When I first met Belinda, a Hanoverian mare at a breeding and training farm in South Florida, I didn’t think much of her.
Sure, the tall, black middle-aged mare with striking markings was beautiful. But she was a broodmare.
I was coming in to a new farm to work the owner’s younger sale prospects. They were geldings, and as handsomely marked as Belinda. They were younger, fit, and brimming with endless opportunity for advancement and training. It was easy for me to funnel all of my attention toward these horses, which gave me a chance to make some money and challenge me as a rider.
It took nearly three years for me to recognize Belinda’s true worth.
I remember the first time I got on her. One gelding had pulled a shoe and the other was lame. The schoolmaster thoroughbred, (the mismatched boy in the barn,) was fun to ride but I was itching for something else while I waited on the younger Warmbloods to recover.
So I got on Belinda.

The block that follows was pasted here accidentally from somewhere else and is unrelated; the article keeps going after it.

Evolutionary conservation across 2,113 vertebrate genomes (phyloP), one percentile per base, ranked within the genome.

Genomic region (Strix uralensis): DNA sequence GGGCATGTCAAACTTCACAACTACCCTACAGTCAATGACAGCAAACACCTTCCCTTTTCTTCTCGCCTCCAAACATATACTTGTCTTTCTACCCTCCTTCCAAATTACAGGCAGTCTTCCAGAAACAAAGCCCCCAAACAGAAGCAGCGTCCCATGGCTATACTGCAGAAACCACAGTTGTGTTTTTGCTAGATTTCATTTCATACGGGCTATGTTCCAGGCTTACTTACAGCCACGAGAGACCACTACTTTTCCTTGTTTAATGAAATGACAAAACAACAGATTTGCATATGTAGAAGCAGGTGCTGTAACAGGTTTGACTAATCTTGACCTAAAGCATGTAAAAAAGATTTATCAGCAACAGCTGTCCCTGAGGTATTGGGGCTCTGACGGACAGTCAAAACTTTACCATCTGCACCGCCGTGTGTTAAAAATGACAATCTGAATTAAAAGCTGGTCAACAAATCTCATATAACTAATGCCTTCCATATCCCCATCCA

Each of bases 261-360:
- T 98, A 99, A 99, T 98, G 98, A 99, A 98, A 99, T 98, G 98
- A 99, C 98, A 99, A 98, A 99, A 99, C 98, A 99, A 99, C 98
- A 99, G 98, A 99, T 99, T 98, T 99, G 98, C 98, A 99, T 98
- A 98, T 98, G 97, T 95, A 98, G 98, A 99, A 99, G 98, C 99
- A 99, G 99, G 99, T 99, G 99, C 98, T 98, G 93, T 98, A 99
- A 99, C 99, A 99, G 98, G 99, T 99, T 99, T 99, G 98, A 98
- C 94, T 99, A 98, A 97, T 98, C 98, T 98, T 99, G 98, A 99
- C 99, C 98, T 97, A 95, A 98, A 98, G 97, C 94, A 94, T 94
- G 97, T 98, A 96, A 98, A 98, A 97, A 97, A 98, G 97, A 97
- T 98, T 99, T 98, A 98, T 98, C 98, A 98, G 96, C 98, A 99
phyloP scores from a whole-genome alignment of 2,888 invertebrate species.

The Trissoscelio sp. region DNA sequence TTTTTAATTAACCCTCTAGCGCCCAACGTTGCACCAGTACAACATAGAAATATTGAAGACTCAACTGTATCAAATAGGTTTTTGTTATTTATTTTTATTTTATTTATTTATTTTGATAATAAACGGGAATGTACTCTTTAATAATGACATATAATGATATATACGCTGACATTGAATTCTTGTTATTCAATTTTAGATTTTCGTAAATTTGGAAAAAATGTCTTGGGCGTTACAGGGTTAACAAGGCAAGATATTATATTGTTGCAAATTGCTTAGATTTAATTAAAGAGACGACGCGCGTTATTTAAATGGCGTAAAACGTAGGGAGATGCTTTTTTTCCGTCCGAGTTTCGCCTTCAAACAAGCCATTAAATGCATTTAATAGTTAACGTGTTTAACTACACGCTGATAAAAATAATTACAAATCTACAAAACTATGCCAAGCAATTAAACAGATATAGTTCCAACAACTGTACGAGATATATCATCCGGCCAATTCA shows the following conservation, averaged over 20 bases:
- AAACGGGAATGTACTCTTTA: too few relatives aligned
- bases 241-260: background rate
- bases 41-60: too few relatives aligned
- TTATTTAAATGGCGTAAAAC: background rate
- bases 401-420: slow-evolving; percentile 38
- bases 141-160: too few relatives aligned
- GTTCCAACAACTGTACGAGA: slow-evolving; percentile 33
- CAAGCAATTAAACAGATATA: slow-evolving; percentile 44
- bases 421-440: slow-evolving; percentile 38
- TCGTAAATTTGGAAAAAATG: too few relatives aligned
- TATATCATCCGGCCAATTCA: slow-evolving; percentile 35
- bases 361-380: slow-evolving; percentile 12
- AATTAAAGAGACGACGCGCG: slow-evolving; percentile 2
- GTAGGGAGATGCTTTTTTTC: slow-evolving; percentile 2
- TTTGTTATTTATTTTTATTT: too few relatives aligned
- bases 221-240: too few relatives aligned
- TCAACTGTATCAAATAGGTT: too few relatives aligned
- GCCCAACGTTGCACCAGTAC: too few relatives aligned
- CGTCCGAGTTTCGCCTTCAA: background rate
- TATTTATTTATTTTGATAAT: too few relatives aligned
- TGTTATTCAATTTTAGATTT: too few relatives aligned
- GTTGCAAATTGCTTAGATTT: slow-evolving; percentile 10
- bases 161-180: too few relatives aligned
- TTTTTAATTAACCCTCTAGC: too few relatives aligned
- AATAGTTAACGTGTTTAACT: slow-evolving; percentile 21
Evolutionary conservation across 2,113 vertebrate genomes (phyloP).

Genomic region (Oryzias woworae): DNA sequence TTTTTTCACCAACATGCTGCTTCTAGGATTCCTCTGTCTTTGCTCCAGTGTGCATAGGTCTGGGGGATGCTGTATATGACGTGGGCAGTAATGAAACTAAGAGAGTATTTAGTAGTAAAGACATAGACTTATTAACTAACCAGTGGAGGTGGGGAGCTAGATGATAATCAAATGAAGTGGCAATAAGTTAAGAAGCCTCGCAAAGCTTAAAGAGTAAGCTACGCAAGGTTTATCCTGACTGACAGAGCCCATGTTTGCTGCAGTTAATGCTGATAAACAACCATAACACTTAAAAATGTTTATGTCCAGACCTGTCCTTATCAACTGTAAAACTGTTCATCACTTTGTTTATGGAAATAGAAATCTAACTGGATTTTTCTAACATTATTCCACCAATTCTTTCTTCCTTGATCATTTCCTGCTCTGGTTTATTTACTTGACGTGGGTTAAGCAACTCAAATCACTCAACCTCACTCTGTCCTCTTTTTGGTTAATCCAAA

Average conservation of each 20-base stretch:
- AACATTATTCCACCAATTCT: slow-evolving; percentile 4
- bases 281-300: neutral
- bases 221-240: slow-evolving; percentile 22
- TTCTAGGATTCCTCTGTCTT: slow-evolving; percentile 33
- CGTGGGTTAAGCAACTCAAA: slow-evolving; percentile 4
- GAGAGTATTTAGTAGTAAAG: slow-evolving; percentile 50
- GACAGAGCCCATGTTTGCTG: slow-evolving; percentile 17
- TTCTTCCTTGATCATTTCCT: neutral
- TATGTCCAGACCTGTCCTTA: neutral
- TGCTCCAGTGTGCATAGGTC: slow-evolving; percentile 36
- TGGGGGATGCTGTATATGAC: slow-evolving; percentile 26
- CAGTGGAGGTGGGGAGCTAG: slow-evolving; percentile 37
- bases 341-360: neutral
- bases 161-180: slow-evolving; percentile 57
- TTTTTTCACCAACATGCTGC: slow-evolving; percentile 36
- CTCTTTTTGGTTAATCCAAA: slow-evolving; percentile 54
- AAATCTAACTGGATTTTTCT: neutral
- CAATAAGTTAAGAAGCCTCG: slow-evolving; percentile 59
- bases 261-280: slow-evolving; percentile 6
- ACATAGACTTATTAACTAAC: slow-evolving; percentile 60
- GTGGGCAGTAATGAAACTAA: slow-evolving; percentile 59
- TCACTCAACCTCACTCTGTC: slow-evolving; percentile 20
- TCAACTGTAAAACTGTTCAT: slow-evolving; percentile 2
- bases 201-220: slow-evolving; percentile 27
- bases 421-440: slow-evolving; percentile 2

She was hard in the mouth and strong at the canter. She wasn’t fit — she hadn’t been ridden in some time. We weren’t connecting. Every time I added pressure from my hand or my leg, her head would shoot up or she’d drop her back and scoot out from underneath me.
Our school in the field was short. I groomed her and put her away.
The next time I was riding one of the geldings, an older woman who was friends with the farm owner came out to ride. She had ridden all her life. She was in her 80s.
She chose Belinda. I watched carefully from the other end of the arena as she effortlessly rode the big mare. Belinda huffed away from her low level of fitness, but carried on in balanced gaits, happily in the bridle. She even schooled over a few small fences in the field.
I was embarrassed.
It would be three years later when Belinda’s owner would offer her to me. It’s been a year now since I took her home. Purchasing Belinda was the best decision I ever made.
I’m grateful for the humbling experience that reminded me there’s more to a horse (and a woman!) than usually meets the eye.